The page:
The U.S. Constitution declares that federal law is “the supreme law of the land.” As a result, when a federal law conflicts with a state or local law, the federal law will supersede the other law or laws. This is commonly known as “preemption.” In practice, it is usually not as simple as this.

Can a president overturn a constitutional amendment? ›

But the president cannot repeal part of the Constitution by executive order. And Congress cannot repeal it by simply passing a new bill. Amending the Constitution would require a two-thirds vote in both the House and Senate, and also ratification by three-quarters of the states.

How many times has the Supreme Court taken away a constitutional right? ›

Never in its history has the Supreme Court ended a basic constitutional protection. To be sure, following its seminal 1973 decision in Roe v. Wade, which established abortion as a fundamental right, the Court narrowed its scope in Planned Parenthood v.

Can citizens overturn Supreme Court decisions? ›

Can Congress overrule decisions? Not directly, but Congress can pass laws that respond to rulings. For instance, the court ruled in 2007 that Lilly Ledbetter had not filed an equal pay discrimination complaint within the allowed time period (because she had not discovered the discrepancy until years later).

What is Constitution Foundation? ›

Foundation of constitution

Constitution is a legal document having a special legal sanctity, which sets out the framework and the principal functions of the organs of the government of a state, and declares the principles governing the operation of those organs.

What are the 5 constitutional rights? ›

The five freedoms it protects: speech, religion, press, assembly, and the right to petition the government. Together, these five guaranteed freedoms make the people of the United States of America the freest in the world.

Who are the authors of the Constitutional Rights Foundation? ›

Matthew Byrne, Stuart Buchhalter, Robert Carlson, Judge Judith Chirlin, Justice James Cobey, Judge Ronald George (soon to become Chief Justice of California), Norman Clement, Louis Colen, Russsel Freeman, Dr.

Is the Constitution the foundation of all laws? ›

The U.S. Constitution is the nation's fundamental law. It codifies the core values of the people. Courts have the responsibility to interpret the Constitution's meaning, as well as the meaning of any laws passed by Congress.

Is the Constitution the foundation of our government? ›

The foundation of our American Government, its purpose, form and structure are found in the Constitution of the United States. The Constitution, written in 1787, is the "supreme law of the land" because no law may be passed that contradicts its principles. No person or government is exempt from following it.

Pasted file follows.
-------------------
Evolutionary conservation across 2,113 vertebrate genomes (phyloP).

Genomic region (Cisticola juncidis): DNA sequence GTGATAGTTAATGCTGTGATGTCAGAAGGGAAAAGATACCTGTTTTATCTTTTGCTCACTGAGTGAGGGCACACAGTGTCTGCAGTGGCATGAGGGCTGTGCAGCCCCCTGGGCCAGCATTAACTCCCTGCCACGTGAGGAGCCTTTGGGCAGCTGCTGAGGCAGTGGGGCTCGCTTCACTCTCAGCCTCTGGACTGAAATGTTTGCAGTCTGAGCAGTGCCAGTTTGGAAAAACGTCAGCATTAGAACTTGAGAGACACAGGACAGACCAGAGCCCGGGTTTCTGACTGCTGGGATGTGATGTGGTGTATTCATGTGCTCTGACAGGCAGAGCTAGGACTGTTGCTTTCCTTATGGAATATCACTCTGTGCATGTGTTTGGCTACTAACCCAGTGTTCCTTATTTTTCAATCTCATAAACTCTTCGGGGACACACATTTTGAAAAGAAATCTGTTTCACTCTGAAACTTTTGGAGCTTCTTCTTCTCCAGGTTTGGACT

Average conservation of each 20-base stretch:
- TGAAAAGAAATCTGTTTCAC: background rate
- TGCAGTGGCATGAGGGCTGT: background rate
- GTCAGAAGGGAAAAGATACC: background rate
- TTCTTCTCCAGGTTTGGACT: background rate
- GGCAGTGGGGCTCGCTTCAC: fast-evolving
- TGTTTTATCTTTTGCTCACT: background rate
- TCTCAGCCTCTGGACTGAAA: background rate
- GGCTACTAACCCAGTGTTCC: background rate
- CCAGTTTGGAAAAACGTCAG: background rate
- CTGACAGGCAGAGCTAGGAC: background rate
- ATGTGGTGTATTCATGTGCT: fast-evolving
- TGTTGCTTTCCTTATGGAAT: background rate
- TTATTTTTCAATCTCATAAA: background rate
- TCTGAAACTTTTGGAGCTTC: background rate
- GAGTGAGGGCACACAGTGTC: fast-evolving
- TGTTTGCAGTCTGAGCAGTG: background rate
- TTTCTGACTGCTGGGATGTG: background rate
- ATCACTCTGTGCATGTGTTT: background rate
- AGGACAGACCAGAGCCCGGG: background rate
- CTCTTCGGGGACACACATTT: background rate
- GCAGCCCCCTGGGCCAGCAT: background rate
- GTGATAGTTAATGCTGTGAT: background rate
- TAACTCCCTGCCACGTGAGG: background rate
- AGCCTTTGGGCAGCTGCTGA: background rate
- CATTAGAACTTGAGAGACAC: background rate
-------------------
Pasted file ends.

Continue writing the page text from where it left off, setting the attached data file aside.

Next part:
Is the Constitution the foundation of America? ›

The Constitution of the United States is the foundation of our American Government. It lays out the system of Government and the rights of the American people. The Constitution has three parts. The Preamble tells the purpose of the document and Government.

What are the basic rights? ›

Human rights include the right to life and liberty, freedom from slavery and torture, freedom of opinion and expression, the right to work and education, and many more. Everyone is entitled to these rights, without discrimination.

What are the basic human rights? ›

These include the right to life, the right to a fair trial, freedom from torture and other cruel and inhuman treatment, freedom of speech, freedom of religion, and the rights to health, education and an adequate standard of living.

What does the Constitution say about who has the right to vote? ›

Twenty-Sixth Amendment Section 1: The right of citizens of the United States, who are eighteen years of age or older, to vote shall not be denied or abridged by the United States or by any State on a. . .

Are constitutional right human rights? ›

In the United States, human rights comprise a series of rights which are legally protected by the Constitution of the United States (particularly the Bill of Rights), state constitutions, treaty and customary international law, legislation enacted by Congress and state legislatures, and state referendums and citizen's ...

What determines a constitutional right? ›

A right is a constitutional right if it is written into the Georgia or U.S. Constitution. The U.S. Constitution outlines the basic rights of all citizens of the United States. Each state's constitution also outlines rights for its citizens.

Who is the known Father of the Constitution? ›

James Madison, America's fourth President (1809-1817), made a major contribution to the ratification of the Constitution by writing The Federalist Papers, along with Alexander Hamilton and John Jay. In later years, he was referred to as the “Father of the Constitution.”

Who is the father of all Constitution? ›

Dr Bhimrao Ambedkar is known as the father of Indian constitution. On 29 August 1947, the Constituent Assembly set up a Drafting Committee. This Drafting Committee was headed by Ambedkar.

Who were the three important men who helped write the Constitution? ›

Biographical Index of the Framers of the Constitution
  • Oliver Ellsworth (Elsworth)*
  • William. Samuel Johnson.
  • Roger Sherman.
Mar 16, 2020